Are you considering a divorce? Has your marriage reached the end? If so, you need an experienced Atlanta divorce attorney in your corner fighting for you and your rights.
Atlanta divorces can be a difficult and emotional process for many couples. During a divorce, you must address key issues, such as parenting time and asset division. This can cause tension as couples must untangle their lives and build a new future on their own.
For these reasons, it is important to call an experienced and skilled Atlanta divorce lawyer. Your lawyer can protect your future and your parenting rights at every turn.
Divorce and Legal Separation
If you are thinking about divorcing your spouse in the state of Georgia, either you or your spouse must have lived in the state for at least six months, and you must file in the county of residency. You can either ask for a final divorce—meaning the divorce is permanent, permits remarriage, and terminates property claims—or you can ask for a legal separation.
A legal separation is not a permanent divorce, does not permit remarriage, and does not terminate property rights. Couples may seek a legal separation because their religion forbids divorce, because they are unsure of whether they want to divorce, or because one spouse needs to continue receiving health insurance from the other’s employment. No legal separation is required prior to filing for divorce.
Fault or No-Fault?
Over the years, each state has enacted legislation that allows no-fault divorce where a couple must only claim their marriage is irretrievably broken. Georgia still allows fault-based divorce as well, based on one of these 13 grounds:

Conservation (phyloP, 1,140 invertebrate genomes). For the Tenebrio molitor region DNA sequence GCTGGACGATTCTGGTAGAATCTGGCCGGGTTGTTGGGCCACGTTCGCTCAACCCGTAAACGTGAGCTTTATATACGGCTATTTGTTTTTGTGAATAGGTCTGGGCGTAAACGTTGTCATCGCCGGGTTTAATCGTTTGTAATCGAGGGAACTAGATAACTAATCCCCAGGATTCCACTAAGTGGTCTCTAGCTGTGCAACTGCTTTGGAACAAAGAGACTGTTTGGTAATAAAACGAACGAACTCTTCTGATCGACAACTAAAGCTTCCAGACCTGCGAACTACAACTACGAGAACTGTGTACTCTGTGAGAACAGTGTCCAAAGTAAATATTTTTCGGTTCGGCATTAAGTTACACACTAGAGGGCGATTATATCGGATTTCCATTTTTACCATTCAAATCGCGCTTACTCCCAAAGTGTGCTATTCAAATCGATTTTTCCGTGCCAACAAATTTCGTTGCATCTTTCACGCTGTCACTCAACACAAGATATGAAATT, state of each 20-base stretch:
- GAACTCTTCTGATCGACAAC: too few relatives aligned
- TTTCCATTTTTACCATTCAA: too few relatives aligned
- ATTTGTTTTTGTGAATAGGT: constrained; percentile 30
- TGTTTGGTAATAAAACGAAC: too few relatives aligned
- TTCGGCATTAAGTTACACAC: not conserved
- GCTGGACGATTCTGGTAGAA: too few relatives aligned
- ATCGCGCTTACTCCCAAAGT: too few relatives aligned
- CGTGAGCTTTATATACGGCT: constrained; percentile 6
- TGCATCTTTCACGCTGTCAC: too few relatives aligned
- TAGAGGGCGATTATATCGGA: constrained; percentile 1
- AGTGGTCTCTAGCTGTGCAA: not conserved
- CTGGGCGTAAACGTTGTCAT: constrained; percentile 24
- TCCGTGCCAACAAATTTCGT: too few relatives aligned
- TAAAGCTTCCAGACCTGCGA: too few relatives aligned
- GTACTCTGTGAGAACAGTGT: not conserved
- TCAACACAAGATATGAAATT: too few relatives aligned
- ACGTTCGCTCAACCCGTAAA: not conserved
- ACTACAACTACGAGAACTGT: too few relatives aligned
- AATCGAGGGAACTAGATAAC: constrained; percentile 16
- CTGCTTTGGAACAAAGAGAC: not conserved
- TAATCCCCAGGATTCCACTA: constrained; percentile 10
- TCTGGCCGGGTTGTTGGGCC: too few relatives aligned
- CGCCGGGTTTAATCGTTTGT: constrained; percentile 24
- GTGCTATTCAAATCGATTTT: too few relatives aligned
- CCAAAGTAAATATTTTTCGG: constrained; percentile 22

- Imprisonment for two years or more for a crime of moral turpitude
- Mental illness leading to a marital separation
- Willful desertion
- Cruel treatment that endangers the life of the spouse
- Habitual drunkenness
- Confinement for incurable insanity
- The wife was pregnant by another at the time of the marriage and the husband was unaware of that fact
- One spouse lacked the mental capacity to consent to the marriage
- Consent to the marriage was obtained by force, fraud, or duress
If you allege fault, it must be proven in court, and in some cases, claiming fault will require you to wait up to a year before filing for divorce.
Georgia operates under equitable distribution rather than community property when dividing marital assets. This means that while the distribution must be fair, it does not have to be equal. There is no set formula or calculation used to divide marital property in the state, although the judge will consider the following:
- The conduct of both spouses during the marriage (i.e., if the divorce is based on adultery, the judge may take this into consideration when dividing assets)
- The length of the marriage
- Contributions to the family and financial contributions by both spouses
- The level of separate property owned by each spouse
Spousal Support (Alimony)
If the court finds that alimony is “necessary,” it can be granted to either spouse, however, Georgia does not award spousal support as the broad remedy used in many other states. Spousal support is either rehabilitative or permanent. Permanent alimony is rarely awarded unless the divorce is considered long-term. Rehabilitative alimony is meant to be a short-term measure to allow the less financially secure spouse to get back on their feet, perhaps acquiring job skills or education that enables them to be competitive in the job market. The contributions of each party to the marriage will be taken into consideration, including homemaking and childcare, as well as contributions by one spouse to the other’s education and career-building.
An Atlanta divorce can be emotional for most, so having a strong and experienced Atlanta divorce lawyer in your corner throughout the process can truly make a difference in the outcome.